And now the revelations came in rapid succession. He no longer doubted the reality of the inspiration, and his conviction of the unity of God and of his divine commission to preach it were indelibly impressed upon his mind.
His only convert was at first his faithful wife ʿHadîgah; she was always at his side to comfort him when others mocked at him, to cheer him when dispirited, and to encourage him when he wavered.
Well, indeed, did she deserve the title by which after-ages knew her of Umm el Mûʼminîn, 'the mother of the believers.'
His daughters next believed; his cousin Ali, Abu Tâlib’s youngest son, whom Mohammed had adopted to relieve his uncle of some portion of his family cares, soon followed; then came Zâid, his freedman, favourite companion and fellow-seeker after truth; and ere long the little band of believers was joined by Abu Bekr, a rich merchant, and man of the most upright character, who had also been his confidant during that period of doubt and mental strife. Mohammed was wont to say that, 'all the world had hesitated more or less to recognise him as the Apostle of God, except Abu Bekr alone.' Abu Bekr enjoyed immense influence with his fellow-citizens, and had by his probity earned the appellation of el Ziddîq, 'the true.'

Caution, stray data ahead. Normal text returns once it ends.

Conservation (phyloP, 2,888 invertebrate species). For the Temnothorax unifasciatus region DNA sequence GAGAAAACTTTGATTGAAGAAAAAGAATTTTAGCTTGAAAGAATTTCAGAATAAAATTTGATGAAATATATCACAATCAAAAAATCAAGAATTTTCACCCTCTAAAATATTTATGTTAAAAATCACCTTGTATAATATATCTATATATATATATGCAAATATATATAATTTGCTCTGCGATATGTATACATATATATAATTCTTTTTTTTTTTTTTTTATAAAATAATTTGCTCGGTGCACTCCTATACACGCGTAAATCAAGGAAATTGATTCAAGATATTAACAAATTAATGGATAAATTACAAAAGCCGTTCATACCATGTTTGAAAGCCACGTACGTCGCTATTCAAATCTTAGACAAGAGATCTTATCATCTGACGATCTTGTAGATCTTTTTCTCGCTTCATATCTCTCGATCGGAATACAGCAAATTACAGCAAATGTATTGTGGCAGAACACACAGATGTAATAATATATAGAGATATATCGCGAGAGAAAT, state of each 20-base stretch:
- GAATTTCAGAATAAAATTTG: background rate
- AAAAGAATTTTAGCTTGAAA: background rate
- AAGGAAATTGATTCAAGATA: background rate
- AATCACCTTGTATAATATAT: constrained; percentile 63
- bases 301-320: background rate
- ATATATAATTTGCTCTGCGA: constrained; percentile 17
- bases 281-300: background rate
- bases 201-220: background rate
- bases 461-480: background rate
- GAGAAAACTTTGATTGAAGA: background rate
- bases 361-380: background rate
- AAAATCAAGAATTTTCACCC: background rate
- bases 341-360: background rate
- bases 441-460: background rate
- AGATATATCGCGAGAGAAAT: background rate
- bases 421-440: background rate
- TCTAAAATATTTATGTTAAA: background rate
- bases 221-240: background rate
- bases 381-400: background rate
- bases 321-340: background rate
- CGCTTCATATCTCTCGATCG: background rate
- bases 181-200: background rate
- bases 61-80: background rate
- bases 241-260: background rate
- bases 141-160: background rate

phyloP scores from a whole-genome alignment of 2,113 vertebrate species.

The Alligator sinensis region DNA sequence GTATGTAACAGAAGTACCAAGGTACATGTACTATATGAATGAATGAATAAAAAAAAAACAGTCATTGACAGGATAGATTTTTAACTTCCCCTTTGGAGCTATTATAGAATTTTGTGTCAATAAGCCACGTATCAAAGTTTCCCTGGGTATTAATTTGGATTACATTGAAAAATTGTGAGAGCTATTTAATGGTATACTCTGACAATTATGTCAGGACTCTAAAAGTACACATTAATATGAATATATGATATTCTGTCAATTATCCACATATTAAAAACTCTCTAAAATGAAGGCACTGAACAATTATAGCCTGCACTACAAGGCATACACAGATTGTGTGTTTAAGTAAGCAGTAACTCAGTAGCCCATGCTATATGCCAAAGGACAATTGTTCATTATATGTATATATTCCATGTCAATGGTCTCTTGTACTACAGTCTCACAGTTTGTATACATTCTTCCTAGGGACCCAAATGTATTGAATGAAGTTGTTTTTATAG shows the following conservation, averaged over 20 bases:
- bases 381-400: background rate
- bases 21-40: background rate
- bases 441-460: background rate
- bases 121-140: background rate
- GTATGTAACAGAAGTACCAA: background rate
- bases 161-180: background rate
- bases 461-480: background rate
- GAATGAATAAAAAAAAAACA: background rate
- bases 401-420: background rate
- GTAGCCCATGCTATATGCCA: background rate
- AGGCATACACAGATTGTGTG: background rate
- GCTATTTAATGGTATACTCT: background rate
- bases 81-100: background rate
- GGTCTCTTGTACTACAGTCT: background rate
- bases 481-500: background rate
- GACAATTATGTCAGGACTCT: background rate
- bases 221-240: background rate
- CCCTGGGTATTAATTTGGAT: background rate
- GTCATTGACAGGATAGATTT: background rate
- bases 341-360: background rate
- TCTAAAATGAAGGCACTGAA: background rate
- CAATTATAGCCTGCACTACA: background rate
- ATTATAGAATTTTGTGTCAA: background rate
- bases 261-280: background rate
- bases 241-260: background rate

The next converts to the new faith were two young men, Zobeir and Saʿad ibn Waqqâz, both relations of the prophet. Abd er Rahman ibn Auf and Tal′hah, men of mark and military prowess, then joined the Muslim ranks. Othmân ibn Affân, afterwards the third Caliph, a young Arab beau, also embraced Islâm for the sake of obtaining the hand of Mohammed′s daughter, Rukaiyah. The accession of these personages opened the eyes of the Qurâis to the importance of the movement, but the number of the faithful was still but small.
His other converts were only women and slaves, the former being won over by the influence of ʿHadîgah. Amongst the latter was an Abyssinian slave named Bilal, who subsequently underwent cruel persecutions for the